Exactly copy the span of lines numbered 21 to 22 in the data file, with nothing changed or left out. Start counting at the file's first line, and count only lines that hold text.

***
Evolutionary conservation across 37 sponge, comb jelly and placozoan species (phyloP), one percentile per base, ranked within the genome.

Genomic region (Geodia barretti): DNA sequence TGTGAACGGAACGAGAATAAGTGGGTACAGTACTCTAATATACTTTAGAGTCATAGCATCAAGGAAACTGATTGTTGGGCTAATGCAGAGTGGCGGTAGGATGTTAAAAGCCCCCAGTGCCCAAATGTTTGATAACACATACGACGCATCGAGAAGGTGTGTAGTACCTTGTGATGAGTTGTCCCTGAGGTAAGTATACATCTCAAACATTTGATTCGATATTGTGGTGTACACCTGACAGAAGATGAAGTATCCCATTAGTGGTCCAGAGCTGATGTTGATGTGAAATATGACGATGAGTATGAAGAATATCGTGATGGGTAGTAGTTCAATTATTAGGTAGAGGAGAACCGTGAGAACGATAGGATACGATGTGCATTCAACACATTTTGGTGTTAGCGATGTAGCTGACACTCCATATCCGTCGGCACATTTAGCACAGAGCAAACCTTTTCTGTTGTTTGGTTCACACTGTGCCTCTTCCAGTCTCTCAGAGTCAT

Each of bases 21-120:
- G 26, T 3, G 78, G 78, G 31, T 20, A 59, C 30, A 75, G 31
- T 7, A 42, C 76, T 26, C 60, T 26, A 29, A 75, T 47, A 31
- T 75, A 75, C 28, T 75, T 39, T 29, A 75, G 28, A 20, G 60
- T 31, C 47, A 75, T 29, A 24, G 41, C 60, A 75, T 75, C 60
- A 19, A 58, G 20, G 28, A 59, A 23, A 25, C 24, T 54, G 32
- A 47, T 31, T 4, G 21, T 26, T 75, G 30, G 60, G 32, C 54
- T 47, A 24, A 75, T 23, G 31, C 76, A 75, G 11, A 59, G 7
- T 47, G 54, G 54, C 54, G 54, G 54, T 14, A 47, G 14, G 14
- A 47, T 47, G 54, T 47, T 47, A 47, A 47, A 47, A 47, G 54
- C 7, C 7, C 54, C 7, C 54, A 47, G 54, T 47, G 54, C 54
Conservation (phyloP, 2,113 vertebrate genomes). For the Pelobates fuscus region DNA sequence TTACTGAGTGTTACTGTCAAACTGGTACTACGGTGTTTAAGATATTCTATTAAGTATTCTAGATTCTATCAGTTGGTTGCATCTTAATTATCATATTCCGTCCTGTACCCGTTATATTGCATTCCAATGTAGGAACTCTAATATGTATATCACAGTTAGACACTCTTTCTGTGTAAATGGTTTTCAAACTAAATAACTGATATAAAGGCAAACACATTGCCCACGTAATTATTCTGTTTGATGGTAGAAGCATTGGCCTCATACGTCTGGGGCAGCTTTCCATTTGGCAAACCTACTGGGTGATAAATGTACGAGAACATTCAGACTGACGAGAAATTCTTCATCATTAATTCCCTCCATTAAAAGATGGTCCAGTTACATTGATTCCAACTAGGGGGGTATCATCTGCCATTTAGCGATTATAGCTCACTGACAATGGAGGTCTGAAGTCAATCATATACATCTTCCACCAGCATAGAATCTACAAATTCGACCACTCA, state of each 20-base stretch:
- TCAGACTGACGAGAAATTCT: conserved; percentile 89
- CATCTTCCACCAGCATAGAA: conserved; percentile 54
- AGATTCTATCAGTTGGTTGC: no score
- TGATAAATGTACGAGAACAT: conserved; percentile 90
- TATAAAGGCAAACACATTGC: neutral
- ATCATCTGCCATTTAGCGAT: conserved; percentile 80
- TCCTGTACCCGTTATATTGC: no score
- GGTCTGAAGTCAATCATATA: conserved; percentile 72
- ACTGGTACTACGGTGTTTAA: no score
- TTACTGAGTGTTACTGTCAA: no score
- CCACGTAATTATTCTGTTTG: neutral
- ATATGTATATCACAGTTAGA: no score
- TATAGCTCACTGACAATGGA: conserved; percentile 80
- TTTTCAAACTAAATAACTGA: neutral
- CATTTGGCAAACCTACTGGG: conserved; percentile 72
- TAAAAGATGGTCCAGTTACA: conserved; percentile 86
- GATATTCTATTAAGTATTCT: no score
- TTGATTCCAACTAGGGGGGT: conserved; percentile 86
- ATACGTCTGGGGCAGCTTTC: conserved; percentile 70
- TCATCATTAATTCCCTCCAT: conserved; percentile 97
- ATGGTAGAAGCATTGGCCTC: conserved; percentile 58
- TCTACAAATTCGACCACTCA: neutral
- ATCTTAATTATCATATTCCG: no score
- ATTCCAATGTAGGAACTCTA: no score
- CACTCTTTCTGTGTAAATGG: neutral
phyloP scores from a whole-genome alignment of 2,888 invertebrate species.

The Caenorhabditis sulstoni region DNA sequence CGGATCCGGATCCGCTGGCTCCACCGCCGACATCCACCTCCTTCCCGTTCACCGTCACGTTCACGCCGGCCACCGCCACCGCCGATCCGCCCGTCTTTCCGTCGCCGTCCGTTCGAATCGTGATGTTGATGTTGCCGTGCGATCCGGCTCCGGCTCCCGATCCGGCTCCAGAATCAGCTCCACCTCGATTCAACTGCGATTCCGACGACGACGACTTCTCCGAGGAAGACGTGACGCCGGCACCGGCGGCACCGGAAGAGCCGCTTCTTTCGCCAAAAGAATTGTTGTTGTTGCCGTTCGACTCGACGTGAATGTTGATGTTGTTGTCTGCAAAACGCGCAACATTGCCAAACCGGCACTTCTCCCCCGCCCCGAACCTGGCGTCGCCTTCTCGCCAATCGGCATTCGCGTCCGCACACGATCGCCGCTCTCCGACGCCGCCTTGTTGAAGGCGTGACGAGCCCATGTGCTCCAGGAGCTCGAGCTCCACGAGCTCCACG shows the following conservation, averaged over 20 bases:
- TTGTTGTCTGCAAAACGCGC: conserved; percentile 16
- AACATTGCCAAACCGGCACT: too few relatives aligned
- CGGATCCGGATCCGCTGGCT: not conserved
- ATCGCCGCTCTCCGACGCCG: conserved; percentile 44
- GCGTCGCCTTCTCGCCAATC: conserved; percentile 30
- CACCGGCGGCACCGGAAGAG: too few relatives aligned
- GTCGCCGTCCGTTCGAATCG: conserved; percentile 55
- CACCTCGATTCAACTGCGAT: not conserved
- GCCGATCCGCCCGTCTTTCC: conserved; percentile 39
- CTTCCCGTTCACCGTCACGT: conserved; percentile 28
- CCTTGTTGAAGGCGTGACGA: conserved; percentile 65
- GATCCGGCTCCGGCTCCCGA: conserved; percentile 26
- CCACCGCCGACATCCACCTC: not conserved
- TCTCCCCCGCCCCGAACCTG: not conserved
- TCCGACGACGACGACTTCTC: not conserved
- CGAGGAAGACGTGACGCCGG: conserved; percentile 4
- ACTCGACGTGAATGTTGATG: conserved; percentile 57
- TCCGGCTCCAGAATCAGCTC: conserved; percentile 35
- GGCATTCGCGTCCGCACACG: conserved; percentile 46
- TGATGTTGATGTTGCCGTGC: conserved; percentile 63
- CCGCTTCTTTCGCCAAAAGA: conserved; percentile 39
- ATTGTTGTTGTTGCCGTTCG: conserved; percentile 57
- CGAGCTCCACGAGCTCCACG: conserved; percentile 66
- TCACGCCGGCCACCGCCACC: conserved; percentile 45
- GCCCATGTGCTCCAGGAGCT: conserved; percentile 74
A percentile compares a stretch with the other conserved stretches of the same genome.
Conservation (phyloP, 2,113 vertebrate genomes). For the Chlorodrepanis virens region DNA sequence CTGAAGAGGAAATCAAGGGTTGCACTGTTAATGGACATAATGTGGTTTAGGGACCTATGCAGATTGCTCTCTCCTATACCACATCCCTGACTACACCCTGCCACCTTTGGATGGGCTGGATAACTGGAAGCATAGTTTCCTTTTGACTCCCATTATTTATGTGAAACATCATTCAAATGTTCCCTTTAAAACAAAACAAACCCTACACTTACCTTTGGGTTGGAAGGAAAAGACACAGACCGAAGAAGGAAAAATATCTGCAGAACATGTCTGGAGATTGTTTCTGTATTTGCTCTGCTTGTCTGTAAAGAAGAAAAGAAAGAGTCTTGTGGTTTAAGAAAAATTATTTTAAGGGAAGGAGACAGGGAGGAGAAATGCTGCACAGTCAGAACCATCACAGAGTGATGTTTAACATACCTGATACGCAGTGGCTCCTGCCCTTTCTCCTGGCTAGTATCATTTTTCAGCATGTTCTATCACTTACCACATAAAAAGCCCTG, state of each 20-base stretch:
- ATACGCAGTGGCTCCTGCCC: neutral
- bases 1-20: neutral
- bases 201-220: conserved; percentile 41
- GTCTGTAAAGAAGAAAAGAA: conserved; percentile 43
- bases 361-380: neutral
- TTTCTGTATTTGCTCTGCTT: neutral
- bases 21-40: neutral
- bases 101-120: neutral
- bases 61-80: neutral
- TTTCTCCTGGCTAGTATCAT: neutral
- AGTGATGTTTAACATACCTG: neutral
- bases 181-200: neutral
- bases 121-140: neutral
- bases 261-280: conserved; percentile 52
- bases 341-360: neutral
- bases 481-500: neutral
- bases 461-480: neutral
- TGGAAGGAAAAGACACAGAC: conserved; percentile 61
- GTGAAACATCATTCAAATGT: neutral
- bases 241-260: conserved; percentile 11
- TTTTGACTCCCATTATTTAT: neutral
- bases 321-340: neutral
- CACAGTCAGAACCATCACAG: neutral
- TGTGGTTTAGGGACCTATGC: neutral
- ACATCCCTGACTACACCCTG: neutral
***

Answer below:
- TCCTGTACCCGTTATATTGC: no score
- GGTCTGAAGTCAATCATATA: conserved; percentile 72